4. Phonemes and allophones, or sounds and their variants

The vowels in the English words "cool", "whose" and "moon" are all similar but slightly different. They are three variants or allophones of the /u/ phoneme. The different variants are dependent on the different contexts in which they occur. Likewise, the consonant phoneme /k/ has different variant pronunciations in different contexts. Compare:

keep /kip/ The place of articulation is fronter in the mouth [k+h]

cart /kt/ The place of articulation is not so front in the mouth [kh]

coot /kut/ The place of articulation is backer, and the lips are rounded [khw]

seek /sik/ There is less aspiration than in initial position [k`]

scoop /skup/ There is no aspiration after /s/ [k]

These are all examples of variants according to position (contextual variants). There are also variants between speakers and dialects. For example, "toad" may be pronounced [tëUd] in high-register RP, [toUd] or [tod] in the North. All of them are different pronunciations of the same sequence of phonemes. But these differences can lead to confusion: [toUd] is "toad" in one dialect, but may be "told" in another.

5. Phonological systems

Phonology is not just (or even mainly) concerned with categories or objects (such as consonants, vowels, phonemes, allophones, etc.) but is also crucially about relations. For example, the English stops and fricatives can be grouped into related pairs which differ in voicing and (for the stops) aspiration:

Voiceless/aspirated : ph th kh f s h

Voiced/unaspirated : b d v z ð (unpaired)

Patterns lead to expectations: we expect the voiceless fricative [h] to be paired with a voiced [], but we do not find this sound as a distinctive phoneme in English. And in fact /h/ functions differently from the other voiceless fricatives (it has a different distribution in words etc.) So even though [h] is phonetically classed as a voiceless fricative, it is phonologically quite different from /f/, /s/, // and //. Different patterns are found in other languages. In Classical Greek a three-way distinction was made between stops:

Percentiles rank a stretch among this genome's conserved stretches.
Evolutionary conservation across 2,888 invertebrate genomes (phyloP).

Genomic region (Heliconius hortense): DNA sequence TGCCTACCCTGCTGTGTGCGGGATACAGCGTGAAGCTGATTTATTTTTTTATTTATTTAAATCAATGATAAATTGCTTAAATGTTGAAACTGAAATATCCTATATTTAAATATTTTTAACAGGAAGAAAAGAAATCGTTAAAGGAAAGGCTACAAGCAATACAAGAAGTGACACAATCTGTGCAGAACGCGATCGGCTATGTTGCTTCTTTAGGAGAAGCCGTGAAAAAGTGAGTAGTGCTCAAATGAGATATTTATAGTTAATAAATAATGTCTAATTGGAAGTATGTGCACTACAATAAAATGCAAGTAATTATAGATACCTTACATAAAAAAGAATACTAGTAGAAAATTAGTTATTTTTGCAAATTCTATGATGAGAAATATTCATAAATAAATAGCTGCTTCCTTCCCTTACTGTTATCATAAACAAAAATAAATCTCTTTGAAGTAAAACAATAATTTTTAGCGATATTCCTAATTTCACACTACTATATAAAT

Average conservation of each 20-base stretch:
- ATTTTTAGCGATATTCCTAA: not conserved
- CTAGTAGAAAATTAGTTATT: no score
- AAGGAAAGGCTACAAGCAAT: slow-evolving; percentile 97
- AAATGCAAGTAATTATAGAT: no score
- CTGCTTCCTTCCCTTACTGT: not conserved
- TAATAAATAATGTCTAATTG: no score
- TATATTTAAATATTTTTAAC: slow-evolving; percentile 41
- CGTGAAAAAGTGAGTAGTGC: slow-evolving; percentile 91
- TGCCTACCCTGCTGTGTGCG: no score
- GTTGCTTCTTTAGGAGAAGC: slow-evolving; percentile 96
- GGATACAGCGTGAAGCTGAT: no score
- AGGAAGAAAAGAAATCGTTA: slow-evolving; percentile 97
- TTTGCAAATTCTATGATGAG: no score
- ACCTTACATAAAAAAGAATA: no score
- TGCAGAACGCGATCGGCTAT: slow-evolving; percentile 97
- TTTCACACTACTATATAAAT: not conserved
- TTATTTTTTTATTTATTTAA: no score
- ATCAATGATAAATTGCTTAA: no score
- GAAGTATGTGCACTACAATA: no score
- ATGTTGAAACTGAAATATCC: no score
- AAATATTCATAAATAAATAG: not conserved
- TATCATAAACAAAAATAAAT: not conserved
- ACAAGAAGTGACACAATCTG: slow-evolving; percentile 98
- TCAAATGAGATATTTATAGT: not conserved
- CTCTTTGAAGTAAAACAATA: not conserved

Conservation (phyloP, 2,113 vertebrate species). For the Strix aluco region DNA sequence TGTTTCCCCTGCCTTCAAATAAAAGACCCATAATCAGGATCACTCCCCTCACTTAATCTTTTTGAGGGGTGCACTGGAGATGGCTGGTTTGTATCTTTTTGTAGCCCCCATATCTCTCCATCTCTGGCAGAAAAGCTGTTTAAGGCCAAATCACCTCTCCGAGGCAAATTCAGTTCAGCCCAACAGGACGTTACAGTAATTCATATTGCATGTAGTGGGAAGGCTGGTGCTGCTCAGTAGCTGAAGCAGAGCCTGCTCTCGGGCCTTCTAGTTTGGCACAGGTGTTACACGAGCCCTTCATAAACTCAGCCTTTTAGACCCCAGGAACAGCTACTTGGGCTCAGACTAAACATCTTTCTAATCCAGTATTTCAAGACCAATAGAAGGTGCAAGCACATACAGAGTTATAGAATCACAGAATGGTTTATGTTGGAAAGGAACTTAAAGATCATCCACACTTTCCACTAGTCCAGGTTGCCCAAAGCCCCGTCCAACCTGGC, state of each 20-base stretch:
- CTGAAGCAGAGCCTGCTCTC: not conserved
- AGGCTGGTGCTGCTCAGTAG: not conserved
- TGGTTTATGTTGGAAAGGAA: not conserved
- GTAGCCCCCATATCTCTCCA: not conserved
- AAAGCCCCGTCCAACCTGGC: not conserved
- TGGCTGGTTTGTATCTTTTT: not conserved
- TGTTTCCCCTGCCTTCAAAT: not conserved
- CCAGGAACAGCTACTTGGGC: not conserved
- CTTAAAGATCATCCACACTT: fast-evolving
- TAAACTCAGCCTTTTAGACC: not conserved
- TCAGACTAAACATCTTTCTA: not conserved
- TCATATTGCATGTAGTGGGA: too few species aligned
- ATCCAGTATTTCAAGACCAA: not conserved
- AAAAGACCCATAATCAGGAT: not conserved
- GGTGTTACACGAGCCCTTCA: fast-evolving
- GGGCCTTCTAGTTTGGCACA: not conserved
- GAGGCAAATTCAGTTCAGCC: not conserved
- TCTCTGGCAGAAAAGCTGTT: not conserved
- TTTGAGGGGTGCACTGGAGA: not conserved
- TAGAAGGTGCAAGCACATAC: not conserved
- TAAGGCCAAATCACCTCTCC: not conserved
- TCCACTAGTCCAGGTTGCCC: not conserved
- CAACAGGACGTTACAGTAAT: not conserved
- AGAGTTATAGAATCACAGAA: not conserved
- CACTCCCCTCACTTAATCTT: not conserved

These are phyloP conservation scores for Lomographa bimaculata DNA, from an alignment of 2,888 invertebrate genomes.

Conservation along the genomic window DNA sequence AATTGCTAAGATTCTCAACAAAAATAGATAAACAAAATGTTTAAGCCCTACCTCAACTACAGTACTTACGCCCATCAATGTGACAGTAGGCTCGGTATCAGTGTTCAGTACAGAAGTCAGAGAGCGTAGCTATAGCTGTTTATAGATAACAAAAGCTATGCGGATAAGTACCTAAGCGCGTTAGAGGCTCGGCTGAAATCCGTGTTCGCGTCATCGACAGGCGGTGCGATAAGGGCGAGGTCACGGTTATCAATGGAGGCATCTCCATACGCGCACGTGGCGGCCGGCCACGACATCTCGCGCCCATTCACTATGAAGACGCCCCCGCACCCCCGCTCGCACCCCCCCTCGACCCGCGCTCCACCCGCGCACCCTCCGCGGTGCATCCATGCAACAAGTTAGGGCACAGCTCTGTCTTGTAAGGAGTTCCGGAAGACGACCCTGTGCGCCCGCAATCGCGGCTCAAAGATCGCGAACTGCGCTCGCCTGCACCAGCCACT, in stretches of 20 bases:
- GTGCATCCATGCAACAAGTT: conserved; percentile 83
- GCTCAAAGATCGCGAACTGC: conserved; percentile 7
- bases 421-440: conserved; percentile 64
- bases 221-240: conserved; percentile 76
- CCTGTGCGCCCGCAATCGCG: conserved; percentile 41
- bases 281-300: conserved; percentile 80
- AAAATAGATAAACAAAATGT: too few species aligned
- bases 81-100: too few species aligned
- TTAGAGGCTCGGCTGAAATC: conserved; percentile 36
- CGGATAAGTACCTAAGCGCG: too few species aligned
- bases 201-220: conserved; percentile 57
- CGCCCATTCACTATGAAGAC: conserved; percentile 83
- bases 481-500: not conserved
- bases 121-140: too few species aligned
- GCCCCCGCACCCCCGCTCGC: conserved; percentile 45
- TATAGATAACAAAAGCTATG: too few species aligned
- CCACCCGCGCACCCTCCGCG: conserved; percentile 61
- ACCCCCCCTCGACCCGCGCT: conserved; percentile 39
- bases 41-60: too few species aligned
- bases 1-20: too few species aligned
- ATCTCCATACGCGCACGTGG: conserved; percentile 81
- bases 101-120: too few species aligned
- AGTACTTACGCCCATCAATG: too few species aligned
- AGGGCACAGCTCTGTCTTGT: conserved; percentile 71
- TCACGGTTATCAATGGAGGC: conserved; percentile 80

Voiceless/aspirated: ph th kh

Voiced/unaspirated: p t k

Voiced (and unaspirated): b d

In Hindi-Urdu a four-way pattern is found, at five places of articulation:

Voiceless aspirated: ph th h ch kh

Voiceless unaspirated: p t c k

Voiced unaspirated: b d etc.

Breathy voiced ("voiced aspirates"): b d etc.



6. Shapes of vowel systems: some common examples:

How many degrees of vowel height are there in Bulgarian? On the face of things, it appears to be not very different from Tübatulabal, which has three heights: three high vowels, two mid vowels and one low vowel. But if we look more closely into Bulgarian phonology, we see that the fact that schwa is similar in height to /e/ and /o/ is coincidental: the distinction that matters in Bulgarian is /i/ vs. /e/, /u/ vs. /o/ and // vs. /a/, i.e. relatively high vs. relatively low. As evidence for this statement, note that while all six vowels may occur in stressed syllables, only /i/, /e/, // and /u/ occur in unstressed syllables.